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EJC News Focus – March 2013

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'New impetus is needed' to tackle the global burden of childhood cancer

Improvements in child cancer survival rates mean that 80% are now potentially curable with current treatments. Despite this, almost 100,000 children under 15 die from cancer, every year.

In a new Lancet Oncology Series, experts are challenging public policy on childhood cancer and calling for new determination to focus on the specific needs of children and young people with cancer.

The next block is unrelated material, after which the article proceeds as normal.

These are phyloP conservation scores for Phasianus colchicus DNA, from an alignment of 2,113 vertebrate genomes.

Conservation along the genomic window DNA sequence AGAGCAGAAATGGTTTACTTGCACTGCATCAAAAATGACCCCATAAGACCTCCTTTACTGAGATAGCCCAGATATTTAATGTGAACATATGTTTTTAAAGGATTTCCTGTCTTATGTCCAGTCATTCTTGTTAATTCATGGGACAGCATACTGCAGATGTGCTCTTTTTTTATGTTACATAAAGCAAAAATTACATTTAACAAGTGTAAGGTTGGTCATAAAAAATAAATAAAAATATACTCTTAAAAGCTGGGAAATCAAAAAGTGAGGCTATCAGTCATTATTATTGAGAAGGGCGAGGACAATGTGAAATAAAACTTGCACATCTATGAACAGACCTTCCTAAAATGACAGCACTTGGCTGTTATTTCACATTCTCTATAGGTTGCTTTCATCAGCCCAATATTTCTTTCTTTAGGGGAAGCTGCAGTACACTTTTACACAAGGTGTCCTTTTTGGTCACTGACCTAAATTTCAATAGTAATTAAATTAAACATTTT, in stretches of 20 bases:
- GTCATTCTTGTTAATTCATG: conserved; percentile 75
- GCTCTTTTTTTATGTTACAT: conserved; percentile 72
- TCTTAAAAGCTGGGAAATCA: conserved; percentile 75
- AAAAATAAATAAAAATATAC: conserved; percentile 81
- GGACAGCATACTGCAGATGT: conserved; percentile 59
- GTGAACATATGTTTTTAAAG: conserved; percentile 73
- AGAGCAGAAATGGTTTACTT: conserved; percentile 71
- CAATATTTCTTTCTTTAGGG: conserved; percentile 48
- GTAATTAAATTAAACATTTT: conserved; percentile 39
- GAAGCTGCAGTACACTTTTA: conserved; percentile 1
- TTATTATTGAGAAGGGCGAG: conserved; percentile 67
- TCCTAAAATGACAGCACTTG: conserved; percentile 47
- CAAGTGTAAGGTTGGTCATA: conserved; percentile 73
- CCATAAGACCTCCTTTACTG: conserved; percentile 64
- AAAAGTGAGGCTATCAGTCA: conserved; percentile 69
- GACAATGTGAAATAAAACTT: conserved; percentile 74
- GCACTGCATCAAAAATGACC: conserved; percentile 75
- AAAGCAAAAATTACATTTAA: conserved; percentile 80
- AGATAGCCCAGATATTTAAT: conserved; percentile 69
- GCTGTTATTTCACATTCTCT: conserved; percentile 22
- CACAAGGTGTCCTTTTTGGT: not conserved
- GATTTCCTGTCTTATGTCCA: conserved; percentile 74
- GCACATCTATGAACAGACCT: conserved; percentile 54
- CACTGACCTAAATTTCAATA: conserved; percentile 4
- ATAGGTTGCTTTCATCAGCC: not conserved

In Europe and the States, for example, increasingly strict regulations governing clinical trials and data protection are hampering research and slowing down the development of new treatments for childhood cancers. In poorer countries, the key problem may be poor availability of basic healthcare but much has been achieved in some by politicians motivated to create sustainable infrastructure.

Richard Sullivan (King's Health Partners Integrated Cancer Centre, London) co-edited the series, and is also editor of the new online Journal of Cancer Policy, which will publish follow-up papers on paediatric oncology from this autumn. In this month's EJC News Focus, he tells Helen Saul that the current political climate is 'lukewarm' on the issue of childhood cancer, and why that needs to change.